Midwives are plugged in to make greener future a special delivery

Chairman of Lancashire Teaching Hospitals NHS Foundation Trust Stuart Heys with Paul Charlton of Renault at the launch of the electric cars initiative at Chorley Hospital
Chairman of Lancashire Teaching Hospitals NHS Foundation Trust Stuart Heys with Paul Charlton of Renault at the launch of the electric cars initiative at Chorley Hospital
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Community midwives are becoming eco friendly by taking to the roads in electric cars. AASMA DAY finds out more about the initiative and talks to midwives at Lancashire Teaching Hospitals who are taking part in the pilot project.

The prospect of never having to queue up at a filling station sounds very appealing – and for some Lancashire midwives, this is becoming a reality.

Lancashire Teaching Hospitals, which runs Royal Preston and Chorley and South Ribble hospitals, is taking part in a pilot project which means their communuity midwives and estates staff will be driving around in electric cars in a conscious effort to cut costs and become more environmentally friendly.

Electric vans and cars have been leased to the hospital trust for free by BMW, Nissan and Renault to help get the initiative off the ground.

Hospital chiefs will monitor the cost savings made and the impact on the environment after a period of three months and if the project proves successful, the organisation will look at rolling out more electric cars in its fleet.

The electric cars mean that instead of filling up at fuel stations, the cars are charged by being plugged into a charging inlet.

The vehicles are ideal for those doing urban drives or driving shorter distances.

Midwife Mirian Charlesworth, a community midwife based at Chorley, who has been a midwife for more than 25 years, will be picking up her electric car soon.

She says: “Midwives who are getting these electric cars can either choose to keep them at home or pick them up on a daily basis from the hospital.

“If you choose to keep them at home, you have to have a charging box fitted at home to charge up your vehicle.

“There are charging boxes at the hospital so the alternative is to come into the hospital premises to collect and charge the cars.

“I will have to wait and see if the cars are better or not, but they should certainly be better efficiency-wise. Electric cars are meant to be cheaper to run and better for the environment so it will certainly be better from that perspective.

“When you are a midwife working in the community, you are driving around from house to house. At the moment, we use our own cars for this and claim mileage.

“If these electric cars become permanent things, it means we will no longer need to use our own vehicles and this will save us putting miles and wear and tear on our cars.”

Community midwife, Laura Thorpe, says: “I think these electric cars are a really good idea.

“The cars will be fully equipped and charged and the fact they are electric is a bonus.

“We currently use our own cars and claim for mileage so it will cut down on time spent on admin and it means we can spend more time with the patients.”

Mike Woodruff, orthopaedic surgeon at the trust, was instrumental in bringing about the introduction of electric cars to the trust.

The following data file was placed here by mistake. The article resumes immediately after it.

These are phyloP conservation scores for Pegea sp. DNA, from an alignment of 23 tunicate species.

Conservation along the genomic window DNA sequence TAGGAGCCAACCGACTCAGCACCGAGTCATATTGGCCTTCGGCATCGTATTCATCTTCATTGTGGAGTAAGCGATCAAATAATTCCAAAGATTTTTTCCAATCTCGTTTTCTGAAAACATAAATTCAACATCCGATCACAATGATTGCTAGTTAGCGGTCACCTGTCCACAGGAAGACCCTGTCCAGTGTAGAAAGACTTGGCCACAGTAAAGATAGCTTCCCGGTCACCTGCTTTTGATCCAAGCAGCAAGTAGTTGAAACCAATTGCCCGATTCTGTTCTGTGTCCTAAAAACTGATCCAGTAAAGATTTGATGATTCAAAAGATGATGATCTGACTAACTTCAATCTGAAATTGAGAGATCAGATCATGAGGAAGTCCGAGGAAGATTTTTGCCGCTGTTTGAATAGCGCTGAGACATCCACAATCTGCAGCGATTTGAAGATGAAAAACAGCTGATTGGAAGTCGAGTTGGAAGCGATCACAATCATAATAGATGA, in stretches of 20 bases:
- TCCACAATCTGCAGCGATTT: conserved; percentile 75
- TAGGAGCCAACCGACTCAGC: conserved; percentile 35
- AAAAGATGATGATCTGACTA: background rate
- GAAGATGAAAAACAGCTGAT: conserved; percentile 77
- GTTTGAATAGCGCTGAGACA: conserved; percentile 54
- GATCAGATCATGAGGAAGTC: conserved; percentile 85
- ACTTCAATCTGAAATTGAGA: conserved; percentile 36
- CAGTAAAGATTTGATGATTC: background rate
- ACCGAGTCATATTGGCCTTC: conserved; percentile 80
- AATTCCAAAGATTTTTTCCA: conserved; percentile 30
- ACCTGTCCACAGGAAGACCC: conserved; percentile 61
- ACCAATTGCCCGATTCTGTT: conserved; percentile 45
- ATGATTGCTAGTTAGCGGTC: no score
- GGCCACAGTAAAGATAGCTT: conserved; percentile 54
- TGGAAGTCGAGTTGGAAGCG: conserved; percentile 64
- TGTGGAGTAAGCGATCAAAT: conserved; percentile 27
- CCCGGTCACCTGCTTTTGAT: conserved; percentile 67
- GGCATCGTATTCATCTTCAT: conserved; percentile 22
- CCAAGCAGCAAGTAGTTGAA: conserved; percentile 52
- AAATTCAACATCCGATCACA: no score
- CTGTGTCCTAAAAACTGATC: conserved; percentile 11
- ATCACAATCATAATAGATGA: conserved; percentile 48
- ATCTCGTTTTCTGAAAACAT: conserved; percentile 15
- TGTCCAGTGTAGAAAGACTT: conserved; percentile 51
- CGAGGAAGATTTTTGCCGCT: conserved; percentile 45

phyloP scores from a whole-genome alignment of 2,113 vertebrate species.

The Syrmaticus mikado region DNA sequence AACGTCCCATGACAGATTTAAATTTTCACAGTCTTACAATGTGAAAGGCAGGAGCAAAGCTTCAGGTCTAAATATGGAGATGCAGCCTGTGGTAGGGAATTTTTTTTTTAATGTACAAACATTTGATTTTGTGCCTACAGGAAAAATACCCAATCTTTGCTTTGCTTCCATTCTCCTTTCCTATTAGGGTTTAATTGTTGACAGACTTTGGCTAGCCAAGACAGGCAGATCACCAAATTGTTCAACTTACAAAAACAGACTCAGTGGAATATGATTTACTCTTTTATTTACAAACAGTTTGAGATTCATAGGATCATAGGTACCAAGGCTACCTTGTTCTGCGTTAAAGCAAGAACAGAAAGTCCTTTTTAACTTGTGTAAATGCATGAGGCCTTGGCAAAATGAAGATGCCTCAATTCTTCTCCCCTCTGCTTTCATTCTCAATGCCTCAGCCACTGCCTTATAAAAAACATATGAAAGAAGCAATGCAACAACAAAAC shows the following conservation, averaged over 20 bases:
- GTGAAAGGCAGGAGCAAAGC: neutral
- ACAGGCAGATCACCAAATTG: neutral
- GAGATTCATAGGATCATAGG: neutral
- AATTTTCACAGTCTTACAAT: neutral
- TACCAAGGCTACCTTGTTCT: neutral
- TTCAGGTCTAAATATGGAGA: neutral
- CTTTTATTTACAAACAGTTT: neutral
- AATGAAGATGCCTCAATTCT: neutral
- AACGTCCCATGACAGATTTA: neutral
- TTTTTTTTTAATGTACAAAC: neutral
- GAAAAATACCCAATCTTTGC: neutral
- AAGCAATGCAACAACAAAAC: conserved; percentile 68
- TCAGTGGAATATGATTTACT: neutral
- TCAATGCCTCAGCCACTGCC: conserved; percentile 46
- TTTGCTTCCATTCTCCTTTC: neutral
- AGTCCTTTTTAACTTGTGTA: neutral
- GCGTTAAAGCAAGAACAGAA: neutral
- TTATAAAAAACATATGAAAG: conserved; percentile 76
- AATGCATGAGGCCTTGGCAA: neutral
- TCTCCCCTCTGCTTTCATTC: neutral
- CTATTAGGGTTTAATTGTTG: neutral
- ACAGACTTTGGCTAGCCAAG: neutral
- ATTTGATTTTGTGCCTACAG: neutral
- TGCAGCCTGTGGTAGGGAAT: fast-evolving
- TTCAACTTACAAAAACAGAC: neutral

He says: “Our businesses is health, we have an opportunity for the trust to be exemplar in reducing air pollution.

“For me personally this is the culmination of a year’s hard work which I hope will be the start of a fulfilling mission.”

The electric cars will be based at Chorley and South Ribble Hospital with some midwives opting to have a charging box fitted at home so they can charge the vehicle from there.

Hospital chairman Stuart Heys tried out the new electric vehicles at the launch of the project.

Neither Lancashire Teaching Hospitals chairman Stuart Heys or chief executive Karen Partington were available to talk to the Evening Post or provide comments about how the electric cars initiative is going so far or about the benefits they feel the project will bring to the trust.

Electric cars factfile

There are different types of electric car. All use an electric motor. Electric hybrids use a combination of an internal combustion engine and and electric motor to propel the car.

Energy may be stored in a car in the form of gasoline, diesel, propane, natural gas, hydrogen, batteries, ultracapacitors, flywheels or compressed air.

This energy is then recovered and converted to mechanical energy by a motor which uses the appropriate energy source.

Cars that use rechargeable batteries only do not emit pollution. Electric cars charged from a coal-fired grid are still more efficient and produce less pollution than petrol engines.

Electric cars come in all sizes and performance. Generally, lighter, more aerodynamic, cars perform better.

Batteries can be used until they are dead just like petrol tanks can be run until empty. It is good to watch the gauge and refill them before this happens.

Car batteries are recharged just like mobile phone batteries. It typically takes overnight to charge a battery. However, they can be charged as quickly as 20 minutes but then they don’t last as long and special charge stations are needed.

The range of most electric cars is plenty for daily city needs so a second car is not needed, unless you travel long distances regularly.

Electric vehicles are as safe as similar-sized cars. Due to the low energy density of batteries and significance of weight to range, many electric cars are small.

The benefits of electric cars include less air pollution, less noise and a lower cost to operate. They are potentially more reliable due to fewer parts and mature technology.